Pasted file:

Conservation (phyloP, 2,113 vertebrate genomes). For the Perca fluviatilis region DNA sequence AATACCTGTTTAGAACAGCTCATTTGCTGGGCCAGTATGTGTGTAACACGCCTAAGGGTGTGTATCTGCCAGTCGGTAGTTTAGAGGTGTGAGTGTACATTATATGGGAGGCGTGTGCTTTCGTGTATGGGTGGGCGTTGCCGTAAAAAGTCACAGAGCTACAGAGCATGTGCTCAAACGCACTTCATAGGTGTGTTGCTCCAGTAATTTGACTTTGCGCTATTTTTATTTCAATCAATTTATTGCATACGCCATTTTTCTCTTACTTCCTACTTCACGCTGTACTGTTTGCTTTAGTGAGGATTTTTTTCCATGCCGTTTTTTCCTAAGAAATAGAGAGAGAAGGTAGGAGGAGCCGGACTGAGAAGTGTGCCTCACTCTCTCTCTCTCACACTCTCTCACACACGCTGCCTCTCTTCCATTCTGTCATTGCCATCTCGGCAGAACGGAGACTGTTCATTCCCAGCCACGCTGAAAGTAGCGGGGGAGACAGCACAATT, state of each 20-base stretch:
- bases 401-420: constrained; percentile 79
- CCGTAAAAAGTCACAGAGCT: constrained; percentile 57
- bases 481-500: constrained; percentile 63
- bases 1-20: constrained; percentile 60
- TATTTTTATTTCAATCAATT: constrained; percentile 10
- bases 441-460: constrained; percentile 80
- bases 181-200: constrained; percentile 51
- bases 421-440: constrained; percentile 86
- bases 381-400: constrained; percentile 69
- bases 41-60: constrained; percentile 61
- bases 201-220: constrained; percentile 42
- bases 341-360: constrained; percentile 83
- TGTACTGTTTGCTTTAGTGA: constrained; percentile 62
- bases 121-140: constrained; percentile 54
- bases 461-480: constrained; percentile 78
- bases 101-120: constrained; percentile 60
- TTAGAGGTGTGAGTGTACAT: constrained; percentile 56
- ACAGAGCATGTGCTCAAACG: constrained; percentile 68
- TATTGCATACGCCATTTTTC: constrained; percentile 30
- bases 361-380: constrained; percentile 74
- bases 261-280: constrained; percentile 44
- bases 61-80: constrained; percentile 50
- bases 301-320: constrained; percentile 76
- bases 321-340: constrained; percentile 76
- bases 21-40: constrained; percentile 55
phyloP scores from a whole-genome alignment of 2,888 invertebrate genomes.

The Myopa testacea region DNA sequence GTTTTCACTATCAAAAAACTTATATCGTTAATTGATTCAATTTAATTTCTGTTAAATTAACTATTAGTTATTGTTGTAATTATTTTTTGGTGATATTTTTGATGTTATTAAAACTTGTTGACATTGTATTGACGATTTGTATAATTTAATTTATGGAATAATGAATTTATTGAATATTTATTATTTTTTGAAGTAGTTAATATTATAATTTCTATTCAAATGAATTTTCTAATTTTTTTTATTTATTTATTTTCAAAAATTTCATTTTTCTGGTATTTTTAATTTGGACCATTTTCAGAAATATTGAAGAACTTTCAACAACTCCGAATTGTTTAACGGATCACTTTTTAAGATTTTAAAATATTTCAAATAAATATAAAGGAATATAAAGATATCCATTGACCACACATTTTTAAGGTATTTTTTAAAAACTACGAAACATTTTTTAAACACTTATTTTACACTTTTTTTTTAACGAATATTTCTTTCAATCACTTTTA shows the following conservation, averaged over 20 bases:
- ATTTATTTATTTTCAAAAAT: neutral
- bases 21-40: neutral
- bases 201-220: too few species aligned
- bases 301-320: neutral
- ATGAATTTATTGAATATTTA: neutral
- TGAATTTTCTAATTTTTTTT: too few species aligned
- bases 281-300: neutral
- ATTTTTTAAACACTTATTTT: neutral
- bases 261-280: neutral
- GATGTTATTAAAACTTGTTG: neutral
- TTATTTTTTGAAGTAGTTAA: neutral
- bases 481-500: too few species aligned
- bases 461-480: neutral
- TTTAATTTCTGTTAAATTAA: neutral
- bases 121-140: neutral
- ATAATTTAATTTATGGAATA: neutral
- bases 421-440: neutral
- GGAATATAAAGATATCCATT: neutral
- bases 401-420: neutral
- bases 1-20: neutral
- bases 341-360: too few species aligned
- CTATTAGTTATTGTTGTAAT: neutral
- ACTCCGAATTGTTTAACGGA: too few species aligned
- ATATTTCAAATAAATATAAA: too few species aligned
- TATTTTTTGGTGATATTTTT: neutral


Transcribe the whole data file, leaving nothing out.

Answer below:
Conservation (phyloP, 2,113 vertebrate genomes). For the Perca fluviatilis region DNA sequence AATACCTGTTTAGAACAGCTCATTTGCTGGGCCAGTATGTGTGTAACACGCCTAAGGGTGTGTATCTGCCAGTCGGTAGTTTAGAGGTGTGAGTGTACATTATATGGGAGGCGTGTGCTTTCGTGTATGGGTGGGCGTTGCCGTAAAAAGTCACAGAGCTACAGAGCATGTGCTCAAACGCACTTCATAGGTGTGTTGCTCCAGTAATTTGACTTTGCGCTATTTTTATTTCAATCAATTTATTGCATACGCCATTTTTCTCTTACTTCCTACTTCACGCTGTACTGTTTGCTTTAGTGAGGATTTTTTTCCATGCCGTTTTTTCCTAAGAAATAGAGAGAGAAGGTAGGAGGAGCCGGACTGAGAAGTGTGCCTCACTCTCTCTCTCTCACACTCTCTCACACACGCTGCCTCTCTTCCATTCTGTCATTGCCATCTCGGCAGAACGGAGACTGTTCATTCCCAGCCACGCTGAAAGTAGCGGGGGAGACAGCACAATT, state of each 20-base stretch:
- bases 401-420: constrained; percentile 79
- CCGTAAAAAGTCACAGAGCT: constrained; percentile 57
- bases 481-500: constrained; percentile 63
- bases 1-20: constrained; percentile 60
- TATTTTTATTTCAATCAATT: constrained; percentile 10
- bases 441-460: constrained; percentile 80
- bases 181-200: constrained; percentile 51
- bases 421-440: constrained; percentile 86
- bases 381-400: constrained; percentile 69
- bases 41-60: constrained; percentile 61
- bases 201-220: constrained; percentile 42
- bases 341-360: constrained; percentile 83
- TGTACTGTTTGCTTTAGTGA: constrained; percentile 62
- bases 121-140: constrained; percentile 54
- bases 461-480: constrained; percentile 78
- bases 101-120: constrained; percentile 60
- TTAGAGGTGTGAGTGTACAT: constrained; percentile 56
- ACAGAGCATGTGCTCAAACG: constrained; percentile 68
- TATTGCATACGCCATTTTTC: constrained; percentile 30
- bases 361-380: constrained; percentile 74
- bases 261-280: constrained; percentile 44
- bases 61-80: constrained; percentile 50
- bases 301-320: constrained; percentile 76
- bases 321-340: constrained; percentile 76
- bases 21-40: constrained; percentile 55
phyloP scores from a whole-genome alignment of 2,888 invertebrate genomes.

The Myopa testacea region DNA sequence GTTTTCACTATCAAAAAACTTATATCGTTAATTGATTCAATTTAATTTCTGTTAAATTAACTATTAGTTATTGTTGTAATTATTTTTTGGTGATATTTTTGATGTTATTAAAACTTGTTGACATTGTATTGACGATTTGTATAATTTAATTTATGGAATAATGAATTTATTGAATATTTATTATTTTTTGAAGTAGTTAATATTATAATTTCTATTCAAATGAATTTTCTAATTTTTTTTATTTATTTATTTTCAAAAATTTCATTTTTCTGGTATTTTTAATTTGGACCATTTTCAGAAATATTGAAGAACTTTCAACAACTCCGAATTGTTTAACGGATCACTTTTTAAGATTTTAAAATATTTCAAATAAATATAAAGGAATATAAAGATATCCATTGACCACACATTTTTAAGGTATTTTTTAAAAACTACGAAACATTTTTTAAACACTTATTTTACACTTTTTTTTTAACGAATATTTCTTTCAATCACTTTTA shows the following conservation, averaged over 20 bases:
- ATTTATTTATTTTCAAAAAT: neutral
- bases 21-40: neutral
- bases 201-220: too few species aligned
- bases 301-320: neutral
- ATGAATTTATTGAATATTTA: neutral
- TGAATTTTCTAATTTTTTTT: too few species aligned
- bases 281-300: neutral
- ATTTTTTAAACACTTATTTT: neutral
- bases 261-280: neutral
- GATGTTATTAAAACTTGTTG: neutral
- TTATTTTTTGAAGTAGTTAA: neutral
- bases 481-500: too few species aligned
- bases 461-480: neutral
- TTTAATTTCTGTTAAATTAA: neutral
- bases 121-140: neutral
- ATAATTTAATTTATGGAATA: neutral
- bases 421-440: neutral
- GGAATATAAAGATATCCATT: neutral
- bases 401-420: neutral
- bases 1-20: neutral
- bases 341-360: too few species aligned
- CTATTAGTTATTGTTGTAAT: neutral
- ACTCCGAATTGTTTAACGGA: too few species aligned
- ATATTTCAAATAAATATAAA: too few species aligned
- TATTTTTTGGTGATATTTTT: neutral